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Revisiting Minnesota’s wettest May

Weather Observations: The wettest May of all time was in 1938.

April 3, 2019

2 Min Read
rain clouds
CURRENT TREND: Minnesotans have seen above normal rainfall in the last seven out of 10 years. This year is likely to fall in that category as well.

By Mark Seeley

In recent decades, Minnesota has seen a large number of wetter than normal years.

In fact, based on the most recent three decades of climate statistics, the statewide average annual precipitation is about 3 inches greater than it was a hundred years ago.

Some of the wettest years and wettest months in state history are of recent vintage. The years 2005, 2010 and 2016 rank among the eight wettest years in history, going back to 1895. September of 2010 was the wettest month in history, while June of 2014 with a statewide average of over 8 inches of rainfall was the wettest singular month in history.

An examination of May rainfall statistics shows a peculiar statistic: The wettest month of May in state history was at the end of the Dust Bowl era in 1938. This defies all the climate trends that were observed during that decade as the largest fraction of all months during those 10 years exhibited less-than-normal precipitation.

During May of 1938, persistent cloudiness with southerly winds brought moisture into the state day after day. Afternoon and evening showers and thunderstorms occurred almost every other day.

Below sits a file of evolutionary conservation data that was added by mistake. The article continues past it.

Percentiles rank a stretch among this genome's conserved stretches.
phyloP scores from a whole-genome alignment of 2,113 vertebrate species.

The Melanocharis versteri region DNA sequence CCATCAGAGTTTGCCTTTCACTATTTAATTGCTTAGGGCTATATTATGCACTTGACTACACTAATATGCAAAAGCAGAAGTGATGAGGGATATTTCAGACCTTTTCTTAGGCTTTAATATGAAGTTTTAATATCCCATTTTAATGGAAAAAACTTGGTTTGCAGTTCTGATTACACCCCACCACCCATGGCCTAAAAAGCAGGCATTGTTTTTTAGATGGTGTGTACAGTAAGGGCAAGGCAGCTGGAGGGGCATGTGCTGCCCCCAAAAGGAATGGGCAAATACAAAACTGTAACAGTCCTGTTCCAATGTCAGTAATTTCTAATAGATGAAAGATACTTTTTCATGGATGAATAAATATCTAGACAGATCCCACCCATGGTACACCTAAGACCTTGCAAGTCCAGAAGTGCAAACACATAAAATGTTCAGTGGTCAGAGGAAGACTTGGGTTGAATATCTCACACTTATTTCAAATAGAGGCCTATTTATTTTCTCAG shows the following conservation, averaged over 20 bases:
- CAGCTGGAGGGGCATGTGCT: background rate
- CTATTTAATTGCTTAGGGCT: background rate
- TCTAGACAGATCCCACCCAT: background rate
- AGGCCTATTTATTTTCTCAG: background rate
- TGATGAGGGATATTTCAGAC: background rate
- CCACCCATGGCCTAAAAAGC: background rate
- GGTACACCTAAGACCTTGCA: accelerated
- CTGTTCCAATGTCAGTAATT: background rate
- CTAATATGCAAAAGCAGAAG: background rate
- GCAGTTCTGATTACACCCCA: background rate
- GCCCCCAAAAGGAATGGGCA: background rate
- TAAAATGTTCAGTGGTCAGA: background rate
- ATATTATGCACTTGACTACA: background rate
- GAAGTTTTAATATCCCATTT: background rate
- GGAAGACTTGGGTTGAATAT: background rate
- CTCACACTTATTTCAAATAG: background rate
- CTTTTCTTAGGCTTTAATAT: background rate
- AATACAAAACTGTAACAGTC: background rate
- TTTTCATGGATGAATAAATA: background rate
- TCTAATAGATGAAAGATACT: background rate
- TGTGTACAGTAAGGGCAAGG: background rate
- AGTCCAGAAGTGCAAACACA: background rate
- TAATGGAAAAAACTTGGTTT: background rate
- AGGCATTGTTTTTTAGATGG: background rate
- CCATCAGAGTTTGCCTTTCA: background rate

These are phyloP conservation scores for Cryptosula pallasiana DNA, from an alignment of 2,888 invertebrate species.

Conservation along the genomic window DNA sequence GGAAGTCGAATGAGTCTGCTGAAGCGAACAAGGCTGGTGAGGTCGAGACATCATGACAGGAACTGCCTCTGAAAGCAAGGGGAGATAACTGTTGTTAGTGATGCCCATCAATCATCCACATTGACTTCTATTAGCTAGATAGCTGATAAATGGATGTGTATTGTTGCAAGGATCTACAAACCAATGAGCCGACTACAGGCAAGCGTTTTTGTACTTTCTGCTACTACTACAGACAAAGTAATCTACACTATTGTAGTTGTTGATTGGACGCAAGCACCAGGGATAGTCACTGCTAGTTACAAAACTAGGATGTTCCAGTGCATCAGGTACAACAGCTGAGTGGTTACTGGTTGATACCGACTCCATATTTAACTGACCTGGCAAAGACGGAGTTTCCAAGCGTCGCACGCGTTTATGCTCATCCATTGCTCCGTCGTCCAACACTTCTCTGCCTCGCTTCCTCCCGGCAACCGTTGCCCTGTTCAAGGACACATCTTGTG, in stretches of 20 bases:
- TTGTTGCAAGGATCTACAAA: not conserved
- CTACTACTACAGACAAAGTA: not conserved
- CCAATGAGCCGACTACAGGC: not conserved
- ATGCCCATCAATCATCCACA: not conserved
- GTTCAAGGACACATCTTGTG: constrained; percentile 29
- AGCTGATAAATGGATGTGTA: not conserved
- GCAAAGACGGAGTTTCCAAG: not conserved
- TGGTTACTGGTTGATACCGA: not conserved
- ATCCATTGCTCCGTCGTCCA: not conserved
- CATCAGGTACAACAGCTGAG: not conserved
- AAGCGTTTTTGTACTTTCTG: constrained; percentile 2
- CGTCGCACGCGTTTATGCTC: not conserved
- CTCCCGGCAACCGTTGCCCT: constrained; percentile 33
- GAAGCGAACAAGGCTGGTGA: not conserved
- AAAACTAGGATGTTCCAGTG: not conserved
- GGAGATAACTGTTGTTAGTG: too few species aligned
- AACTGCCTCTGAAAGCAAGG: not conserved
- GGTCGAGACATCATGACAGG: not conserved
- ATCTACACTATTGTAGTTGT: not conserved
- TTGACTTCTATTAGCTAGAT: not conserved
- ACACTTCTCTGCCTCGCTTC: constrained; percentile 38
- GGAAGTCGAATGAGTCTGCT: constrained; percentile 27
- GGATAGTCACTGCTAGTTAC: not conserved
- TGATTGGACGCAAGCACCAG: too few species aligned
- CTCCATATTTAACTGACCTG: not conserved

The statewide average rainfall was over 6 inches during the month, but not because of very heavy thunderstorms. Rather, it was due to a very high frequency of showers. Many climate observers around the state that month reported measurable rainfall on 20 or more days, often less than half an inch. However, several climate stations totaled 7 to 10 inches during the month, and portions of Dakota County recorded nearly 11 inches.

The only climate station to report less than average May rainfall was Hallock of the Red River Valley in far northern Kittson County.

This high frequency of showers produced persistently wet field conditions for Minnesota farmers. There were very few good “field working days.” As a result, most all crops were planted quite late that year.

Yet, because of the persistent drought and low crop yields of the 1930s, in the end farmers were grateful for the moisture, much of which was stored in the soil for the 1938 growing season. By autumn, a crop was harvested that was better than most of those in the 1930s and started an upward trend in yields.

With respect to recent trends in May rainfall, seven of the most recent 10 years have brought above normal rainfall in May.

Given current weather patterns, 2019 is likely to fall in that category as well.

Seeley is professor emeritus of climatology at the University of Minnesota.

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